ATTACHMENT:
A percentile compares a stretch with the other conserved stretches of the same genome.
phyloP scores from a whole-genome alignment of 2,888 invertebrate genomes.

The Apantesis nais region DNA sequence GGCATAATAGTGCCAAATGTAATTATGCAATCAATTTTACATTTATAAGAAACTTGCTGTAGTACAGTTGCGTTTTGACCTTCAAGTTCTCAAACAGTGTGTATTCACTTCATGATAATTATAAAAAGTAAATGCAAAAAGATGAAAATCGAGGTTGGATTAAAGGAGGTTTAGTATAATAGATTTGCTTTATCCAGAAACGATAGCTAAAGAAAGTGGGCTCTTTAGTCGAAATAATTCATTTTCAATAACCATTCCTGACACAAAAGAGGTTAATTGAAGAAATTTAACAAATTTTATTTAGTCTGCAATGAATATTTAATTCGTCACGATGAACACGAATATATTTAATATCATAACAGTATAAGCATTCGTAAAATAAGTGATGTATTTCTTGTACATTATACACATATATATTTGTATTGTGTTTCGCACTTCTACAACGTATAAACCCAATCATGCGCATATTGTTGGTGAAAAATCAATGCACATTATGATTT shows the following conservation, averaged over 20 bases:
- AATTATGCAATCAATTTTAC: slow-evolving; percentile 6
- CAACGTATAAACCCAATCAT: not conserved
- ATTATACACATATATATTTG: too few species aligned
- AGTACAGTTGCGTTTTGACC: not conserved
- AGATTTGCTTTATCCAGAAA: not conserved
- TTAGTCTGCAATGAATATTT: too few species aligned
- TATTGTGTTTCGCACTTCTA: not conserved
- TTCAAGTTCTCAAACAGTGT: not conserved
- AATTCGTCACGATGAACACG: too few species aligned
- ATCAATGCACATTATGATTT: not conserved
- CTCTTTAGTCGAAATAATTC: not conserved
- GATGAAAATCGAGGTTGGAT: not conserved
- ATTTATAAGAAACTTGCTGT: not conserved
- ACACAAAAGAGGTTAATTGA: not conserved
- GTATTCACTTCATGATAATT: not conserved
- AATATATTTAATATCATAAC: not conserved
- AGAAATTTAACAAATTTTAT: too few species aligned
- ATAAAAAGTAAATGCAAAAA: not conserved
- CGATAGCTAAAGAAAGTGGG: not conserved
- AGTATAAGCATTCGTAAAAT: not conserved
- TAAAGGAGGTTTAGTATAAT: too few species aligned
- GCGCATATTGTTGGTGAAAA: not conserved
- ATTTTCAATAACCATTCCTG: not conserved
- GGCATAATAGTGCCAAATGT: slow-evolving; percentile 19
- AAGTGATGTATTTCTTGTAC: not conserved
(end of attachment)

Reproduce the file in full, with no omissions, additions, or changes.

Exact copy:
A percentile compares a stretch with the other conserved stretches of the same genome.
phyloP scores from a whole-genome alignment of 2,888 invertebrate genomes.

The Apantesis nais region DNA sequence GGCATAATAGTGCCAAATGTAATTATGCAATCAATTTTACATTTATAAGAAACTTGCTGTAGTACAGTTGCGTTTTGACCTTCAAGTTCTCAAACAGTGTGTATTCACTTCATGATAATTATAAAAAGTAAATGCAAAAAGATGAAAATCGAGGTTGGATTAAAGGAGGTTTAGTATAATAGATTTGCTTTATCCAGAAACGATAGCTAAAGAAAGTGGGCTCTTTAGTCGAAATAATTCATTTTCAATAACCATTCCTGACACAAAAGAGGTTAATTGAAGAAATTTAACAAATTTTATTTAGTCTGCAATGAATATTTAATTCGTCACGATGAACACGAATATATTTAATATCATAACAGTATAAGCATTCGTAAAATAAGTGATGTATTTCTTGTACATTATACACATATATATTTGTATTGTGTTTCGCACTTCTACAACGTATAAACCCAATCATGCGCATATTGTTGGTGAAAAATCAATGCACATTATGATTT shows the following conservation, averaged over 20 bases:
- AATTATGCAATCAATTTTAC: slow-evolving; percentile 6
- CAACGTATAAACCCAATCAT: not conserved
- ATTATACACATATATATTTG: too few species aligned
- AGTACAGTTGCGTTTTGACC: not conserved
- AGATTTGCTTTATCCAGAAA: not conserved
- TTAGTCTGCAATGAATATTT: too few species aligned
- TATTGTGTTTCGCACTTCTA: not conserved
- TTCAAGTTCTCAAACAGTGT: not conserved
- AATTCGTCACGATGAACACG: too few species aligned
- ATCAATGCACATTATGATTT: not conserved
- CTCTTTAGTCGAAATAATTC: not conserved
- GATGAAAATCGAGGTTGGAT: not conserved
- ATTTATAAGAAACTTGCTGT: not conserved
- ACACAAAAGAGGTTAATTGA: not conserved
- GTATTCACTTCATGATAATT: not conserved
- AATATATTTAATATCATAAC: not conserved
- AGAAATTTAACAAATTTTAT: too few species aligned
- ATAAAAAGTAAATGCAAAAA: not conserved
- CGATAGCTAAAGAAAGTGGG: not conserved
- AGTATAAGCATTCGTAAAAT: not conserved
- TAAAGGAGGTTTAGTATAAT: too few species aligned
- GCGCATATTGTTGGTGAAAA: not conserved
- ATTTTCAATAACCATTCCTG: not conserved
- GGCATAATAGTGCCAAATGT: slow-evolving; percentile 19
- AAGTGATGTATTTCTTGTAC: not conserved